Just thought I’d let you know how things are going. When you left us, I was a weird nerd doing incomprehensible things with insects for a living, with three little bitty kids. Well, I’m still a weird nerd — some things never change — and now I’m doing incomprehensible things with spiders, after doing incomprehensible things with fish for a long time. The kids are grown-up adults now, and have moved out. The oldest works in a law office, the middle boy is a captain in the army, and the youngest is a grad student doing incomprehensible things with computers. You’d be proud of them. We are.
They’ve provided you with two more great-grandchildren. I wish you could meet them, and even more, I wish they could meet you. They’d like you, but then, all kids liked you. All I can do is tell them about you when they’re a little older. Maybe I can take them fishing. Read some comic books. Make some pancakes. Do some tiny fraction of the things you did with me.
Oh yeah, I’m as old as you were now. That feels weird. I’m supposed to be littler and younger than you.
Mom’s still doing fine.
Miss you. Wish you were here.
Got my sympathy. I’m 5 years older than my father was when he died. He died in 1975.
Thomas Scott says
I still miss my best friend too.
My dad died in 2007, at age 86. I really miss him on Father’s Day. My favorite memory is when I was in the hospital for four months, when I was two. He and mom came to visit every evening when Dad got home from work. Dad would rush into the ward, scoop me up with my cast (which weighed more than I did), bury his face in my hair and gently murmur loving things to me, in French. I was my dad’s first daughter, so he gave me a French name. He did the same when my brother (his first son) was born. He had lived in LA with his grandmother, so his mom and aunt and the rest of the family spoke a 19th century version of French. He was teased in the Navy for sounding like one of the other guy’s grandmother, rather than the up-to-date French his immigrant friend spoke.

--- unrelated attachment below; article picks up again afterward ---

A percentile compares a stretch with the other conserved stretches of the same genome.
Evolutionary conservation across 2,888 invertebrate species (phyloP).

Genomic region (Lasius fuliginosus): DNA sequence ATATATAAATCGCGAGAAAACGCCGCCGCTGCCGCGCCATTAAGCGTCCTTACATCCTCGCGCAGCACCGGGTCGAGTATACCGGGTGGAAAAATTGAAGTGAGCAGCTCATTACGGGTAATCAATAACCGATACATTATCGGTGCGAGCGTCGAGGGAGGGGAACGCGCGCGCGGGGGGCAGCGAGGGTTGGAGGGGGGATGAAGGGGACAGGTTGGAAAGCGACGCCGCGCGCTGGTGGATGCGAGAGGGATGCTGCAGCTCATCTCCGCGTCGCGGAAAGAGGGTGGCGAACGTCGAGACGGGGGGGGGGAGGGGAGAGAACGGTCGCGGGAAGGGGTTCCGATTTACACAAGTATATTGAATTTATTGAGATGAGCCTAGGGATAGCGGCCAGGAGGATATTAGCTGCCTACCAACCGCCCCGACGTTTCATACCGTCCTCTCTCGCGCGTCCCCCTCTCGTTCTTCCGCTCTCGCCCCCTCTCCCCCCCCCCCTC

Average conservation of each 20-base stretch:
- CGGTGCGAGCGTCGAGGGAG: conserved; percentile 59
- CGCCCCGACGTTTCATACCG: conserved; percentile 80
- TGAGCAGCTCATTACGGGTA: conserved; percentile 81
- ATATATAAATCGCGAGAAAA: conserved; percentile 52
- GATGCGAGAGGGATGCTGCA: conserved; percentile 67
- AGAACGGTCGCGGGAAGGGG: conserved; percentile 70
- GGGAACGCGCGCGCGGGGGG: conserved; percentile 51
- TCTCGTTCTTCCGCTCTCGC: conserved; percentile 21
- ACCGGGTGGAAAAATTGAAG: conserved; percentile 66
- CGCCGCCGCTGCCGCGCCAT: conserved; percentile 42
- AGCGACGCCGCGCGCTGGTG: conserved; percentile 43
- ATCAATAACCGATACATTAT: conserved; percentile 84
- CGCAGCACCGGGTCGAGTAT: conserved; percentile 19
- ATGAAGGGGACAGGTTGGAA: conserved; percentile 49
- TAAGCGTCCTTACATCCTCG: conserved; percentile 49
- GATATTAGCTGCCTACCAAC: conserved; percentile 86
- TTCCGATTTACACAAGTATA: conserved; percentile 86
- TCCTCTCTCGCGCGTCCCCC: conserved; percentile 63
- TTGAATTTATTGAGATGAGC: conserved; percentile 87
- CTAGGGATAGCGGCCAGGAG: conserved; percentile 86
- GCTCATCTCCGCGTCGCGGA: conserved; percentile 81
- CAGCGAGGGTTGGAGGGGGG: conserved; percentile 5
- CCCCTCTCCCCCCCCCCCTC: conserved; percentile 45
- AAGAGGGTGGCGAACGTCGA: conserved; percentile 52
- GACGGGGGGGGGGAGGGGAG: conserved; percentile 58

Akira MacKenzie says
You’ll pardon me, but at 71, my evil, racist, sexist, homophobic, Catholic, Republican, Trump-worshipping father is still alive. Even though I’m stuck living under his roof, I want that fascist piece of shit dead.
I’m glad you got a dad you could admire and relate to, PZ, and I’m sorry he’s not here for you to talk to or share your joys and hardships with.
chigau (違う) says
so grandad was a bit … strange
My dad died in 2011 and there’s still not a day that goes by where I don’t think about him or miss him. Father’s Day is especially hard, and while I wish your dad could still be around for you, I thank you for giving me a place where I could say that.
@4 Be careful Akira. You’ll miss him when he’s gone. Treasure and make the memories while you can. Death is too final.
jack16, that’s a wild assumption. My Pa has been dead for 22 years now and I never once missed him. I barely managed to shed a tear when we buried his carcass.
To lose a lifelong mentor and close friend is a tragedy, to lose a manipulating tyrant is an eternal relief.
I am in my 50s and just approaching the age my father was when he died. My kids, 13 and 15, are bracketing my age of 14 at the time of his death. It is very strange. Barring unexpected events, I will live to be older than my father, but I don’t think I will ever feel like an adult, more like an old graying college student with kids, a good job, and a house. Which suits me just fine. I just hope to be fortunate enough to stick around a lot longer.
My father’s generation seemed to still have the knack for being adults, which I think later generations have lost. Anyway, speaking only for myself, I sure don’t have it.
Cancer took my Dad. Being middle aged now, there’s a lot I’d have liked to talk to him about. We never got to know each other. But oh well, that’s just life. It sucks and then you die, just gotta enjoy the moments you get. :)
MattP (must mock his crappy brain) says
My mom did a jig on her dad’s grave, and most of my immediate family would do the same for my dad.